There has been so much commentary about COVID-19 and the impact to the economy, we know that the general consensus to defer the budget was necessary in the context of a dramatic first half of the 2020 Calendar year.
Tuesday’s budget night had some key takeaways for individuals. For a more detailed information update, you can read more about it here from Grahame Evans, Easton Wealth.
With all this information and talk about the budget in the media, Tabitha believes ‘the sentiment of the budget is to return more spending money into the hands of the population with a goal to generate more spending and help the economy to rebuild and grow. Think of a time in the past that a similar strategy was undertaken, GFC, 2008-2009, with government bonus payments to tax payers, and tax cuts. Tax breaks like this become a longer-term strategy to increase spending in place of a once-off bonus.’
Tax Payers – Typically Our Working Clients
From our perspective, for our tax-paying individual clients, we predict reduced income tax measures to benefit most clients who are working.
If you are one of the 2.4 million Australians who earn up to $37,000 pa, you’ll receive a one-off tax relief of up to $510.
If you earn between $37,001 and $48,000, as 1.8 million individuals do, you will receive a one-off tax relief of between $510 and $2160.
The most popular tax bracket which includes 4.6 million Australians, being the income of $48,001 to $90,000 – you’ll receive tax relief of between $2160 and $2295.
Finally, if you earn between $90,001 up to $126,000, you’ll receive tax relief of between $2295 and $2745. Finally, an annual income of $126,000+, you will not receive a once-off tax relief.
Alex Jenkins questions, ‘Will individuals and families save this money, reduce debt with the additional money, or spend it as is the intention?’
Pension clients who benefit from a Government pension or are eligible for the CSHCC, can expect further payments from the Government. Specifically, two supplement instalments of $250 to be paid directly to you with the first made in December, and the second made in March 2021.
Those receiving the age pension, as well as disability carers, are eligible for the payments, and they work similarly to the $750 payments seen earlier this year.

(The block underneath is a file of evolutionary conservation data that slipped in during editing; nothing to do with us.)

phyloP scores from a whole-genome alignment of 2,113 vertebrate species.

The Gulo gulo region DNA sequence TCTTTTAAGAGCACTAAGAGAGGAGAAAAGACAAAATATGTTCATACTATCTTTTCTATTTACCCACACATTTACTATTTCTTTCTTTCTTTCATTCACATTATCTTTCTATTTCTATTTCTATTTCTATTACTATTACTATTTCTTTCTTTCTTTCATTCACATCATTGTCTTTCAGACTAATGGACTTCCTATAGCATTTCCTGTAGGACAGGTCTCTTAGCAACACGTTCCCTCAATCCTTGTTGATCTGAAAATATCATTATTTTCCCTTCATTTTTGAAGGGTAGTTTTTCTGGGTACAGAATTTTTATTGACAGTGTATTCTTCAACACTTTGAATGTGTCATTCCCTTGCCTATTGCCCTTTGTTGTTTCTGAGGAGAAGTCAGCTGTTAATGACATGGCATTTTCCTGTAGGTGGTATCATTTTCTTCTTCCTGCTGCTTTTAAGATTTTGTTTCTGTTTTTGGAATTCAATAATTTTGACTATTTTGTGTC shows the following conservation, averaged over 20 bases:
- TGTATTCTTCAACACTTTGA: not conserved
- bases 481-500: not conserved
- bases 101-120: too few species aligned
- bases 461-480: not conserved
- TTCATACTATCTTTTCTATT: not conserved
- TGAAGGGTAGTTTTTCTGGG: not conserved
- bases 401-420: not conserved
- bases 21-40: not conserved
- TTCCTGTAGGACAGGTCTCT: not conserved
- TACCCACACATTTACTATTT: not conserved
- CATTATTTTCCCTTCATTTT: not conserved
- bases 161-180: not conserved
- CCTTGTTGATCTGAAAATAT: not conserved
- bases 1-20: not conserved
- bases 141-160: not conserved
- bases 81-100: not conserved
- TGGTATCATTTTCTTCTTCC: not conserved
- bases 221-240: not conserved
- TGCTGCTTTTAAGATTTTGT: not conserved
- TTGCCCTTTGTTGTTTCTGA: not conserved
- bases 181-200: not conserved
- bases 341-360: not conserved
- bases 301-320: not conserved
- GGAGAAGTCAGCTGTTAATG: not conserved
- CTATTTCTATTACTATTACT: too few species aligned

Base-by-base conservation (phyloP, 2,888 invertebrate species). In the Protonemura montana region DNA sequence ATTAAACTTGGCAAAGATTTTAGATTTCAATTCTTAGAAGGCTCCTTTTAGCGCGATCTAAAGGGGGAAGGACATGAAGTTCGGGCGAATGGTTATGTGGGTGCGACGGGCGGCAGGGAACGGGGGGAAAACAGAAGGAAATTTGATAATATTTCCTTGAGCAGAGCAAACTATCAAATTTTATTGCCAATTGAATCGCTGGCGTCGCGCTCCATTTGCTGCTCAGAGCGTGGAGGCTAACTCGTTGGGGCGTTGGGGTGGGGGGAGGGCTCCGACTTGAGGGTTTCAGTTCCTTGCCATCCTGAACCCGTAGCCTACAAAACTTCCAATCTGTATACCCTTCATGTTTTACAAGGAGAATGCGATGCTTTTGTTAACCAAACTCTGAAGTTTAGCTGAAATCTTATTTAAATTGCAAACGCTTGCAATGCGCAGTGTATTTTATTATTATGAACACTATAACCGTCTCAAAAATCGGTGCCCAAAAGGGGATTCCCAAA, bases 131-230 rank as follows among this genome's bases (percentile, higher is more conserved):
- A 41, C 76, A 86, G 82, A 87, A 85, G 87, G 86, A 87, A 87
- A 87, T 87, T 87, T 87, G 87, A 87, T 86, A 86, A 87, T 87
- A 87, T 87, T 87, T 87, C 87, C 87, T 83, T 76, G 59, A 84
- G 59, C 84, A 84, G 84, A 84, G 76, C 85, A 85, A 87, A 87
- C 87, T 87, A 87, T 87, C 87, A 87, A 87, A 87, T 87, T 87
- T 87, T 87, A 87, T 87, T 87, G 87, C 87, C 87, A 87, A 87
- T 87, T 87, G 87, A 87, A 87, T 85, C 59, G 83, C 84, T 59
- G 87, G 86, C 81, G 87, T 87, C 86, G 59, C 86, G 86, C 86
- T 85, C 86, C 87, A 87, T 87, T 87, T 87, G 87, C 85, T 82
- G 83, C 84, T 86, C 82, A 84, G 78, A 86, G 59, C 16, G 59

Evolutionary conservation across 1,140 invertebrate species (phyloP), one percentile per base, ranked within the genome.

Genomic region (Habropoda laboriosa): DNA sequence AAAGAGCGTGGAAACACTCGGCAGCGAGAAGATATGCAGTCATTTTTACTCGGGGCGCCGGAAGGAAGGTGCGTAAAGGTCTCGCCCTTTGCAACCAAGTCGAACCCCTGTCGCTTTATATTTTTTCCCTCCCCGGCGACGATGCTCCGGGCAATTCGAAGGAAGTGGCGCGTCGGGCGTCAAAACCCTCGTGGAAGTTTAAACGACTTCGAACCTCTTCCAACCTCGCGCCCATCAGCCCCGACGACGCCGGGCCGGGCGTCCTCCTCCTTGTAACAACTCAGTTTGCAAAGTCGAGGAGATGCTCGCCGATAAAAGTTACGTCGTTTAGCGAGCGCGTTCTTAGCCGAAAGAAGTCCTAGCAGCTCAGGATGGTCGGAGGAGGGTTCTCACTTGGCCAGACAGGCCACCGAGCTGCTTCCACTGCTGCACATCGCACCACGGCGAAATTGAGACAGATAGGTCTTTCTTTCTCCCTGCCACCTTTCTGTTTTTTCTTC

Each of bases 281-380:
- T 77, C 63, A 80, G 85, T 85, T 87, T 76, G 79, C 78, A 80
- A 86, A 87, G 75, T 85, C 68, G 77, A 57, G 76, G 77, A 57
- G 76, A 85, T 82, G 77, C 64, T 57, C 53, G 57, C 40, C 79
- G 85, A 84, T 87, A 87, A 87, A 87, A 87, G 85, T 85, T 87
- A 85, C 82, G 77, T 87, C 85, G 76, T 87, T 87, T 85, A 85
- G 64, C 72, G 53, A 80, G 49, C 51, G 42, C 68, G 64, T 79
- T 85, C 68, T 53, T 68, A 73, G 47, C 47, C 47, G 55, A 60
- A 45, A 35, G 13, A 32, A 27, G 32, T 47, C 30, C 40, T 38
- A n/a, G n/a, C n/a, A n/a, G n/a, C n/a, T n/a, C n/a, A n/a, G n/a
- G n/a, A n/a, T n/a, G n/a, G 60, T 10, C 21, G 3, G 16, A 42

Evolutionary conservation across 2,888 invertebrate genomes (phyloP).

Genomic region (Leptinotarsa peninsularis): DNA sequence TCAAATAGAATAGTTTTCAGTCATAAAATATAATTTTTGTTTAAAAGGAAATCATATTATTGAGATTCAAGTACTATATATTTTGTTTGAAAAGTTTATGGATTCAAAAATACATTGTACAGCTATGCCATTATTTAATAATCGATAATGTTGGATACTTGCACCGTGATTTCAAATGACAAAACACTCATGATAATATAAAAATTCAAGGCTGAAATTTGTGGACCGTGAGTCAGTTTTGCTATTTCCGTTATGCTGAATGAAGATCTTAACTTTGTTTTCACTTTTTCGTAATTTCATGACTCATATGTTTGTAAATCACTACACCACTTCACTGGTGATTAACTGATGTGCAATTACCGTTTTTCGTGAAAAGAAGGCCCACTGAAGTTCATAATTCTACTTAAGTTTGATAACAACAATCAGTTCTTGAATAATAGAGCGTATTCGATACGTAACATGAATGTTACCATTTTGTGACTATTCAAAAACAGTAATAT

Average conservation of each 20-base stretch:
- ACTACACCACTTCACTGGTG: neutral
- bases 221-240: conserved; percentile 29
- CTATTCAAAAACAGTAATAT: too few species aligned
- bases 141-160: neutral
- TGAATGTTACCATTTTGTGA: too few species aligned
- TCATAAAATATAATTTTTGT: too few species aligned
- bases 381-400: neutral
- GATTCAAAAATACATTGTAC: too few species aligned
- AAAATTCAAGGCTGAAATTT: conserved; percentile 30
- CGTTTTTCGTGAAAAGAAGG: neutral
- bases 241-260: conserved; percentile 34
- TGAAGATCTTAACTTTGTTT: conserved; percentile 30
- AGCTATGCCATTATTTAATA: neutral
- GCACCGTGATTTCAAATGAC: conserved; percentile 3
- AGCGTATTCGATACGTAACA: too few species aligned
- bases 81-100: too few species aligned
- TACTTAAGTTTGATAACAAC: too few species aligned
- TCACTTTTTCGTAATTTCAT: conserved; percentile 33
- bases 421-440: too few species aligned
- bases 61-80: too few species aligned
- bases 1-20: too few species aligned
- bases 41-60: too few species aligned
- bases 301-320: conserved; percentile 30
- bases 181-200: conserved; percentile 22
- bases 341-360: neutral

Keep an eye out for the payments, but note they may not appear in bank accounts for a few weeks – pensioners can check MyGov to make sure their details are correct.
‘Is this a short term way to pay a bonus and to hold off on long term increases to pensions such as the typical March and September pension increases?’ is a question that Simon Tworek poses in response to these supplements.
There was no mention of JobSeeker in the Budget, however, Treasurer Josh Frydenberg did say it would be under review at the end of the year.
First Home Buyers – Increased Support
Government assistance for first-home buyers and loans to build affordable housing are at the centre of federal Budget efforts to support the construction and housing sectors.
The extension of the First Home Loan Deposit scheme was one of the few housing-related measures in this year’s federal Budget, handed down by Treasurer Josh Frydenberg on Tuesday night.
The scheme enables first-home buyers to get into the market with a deposit as low as 5 per cent while avoiding lenders’ mortgage insurance, with the federal government acting as guarantor on the loans. The extension of the scheme will open up an additional 10,000 opportunities this financial year for first home buyers to participate.
Tegan Del Moro predicts that ‘employment conditions may continue to be an ongoing challenge for First home buyers especially for those that have been supported by JobKeeper or JobSeeker. They will still need to focus on their own savings capacity, and spending behaviours to manage their home loan.’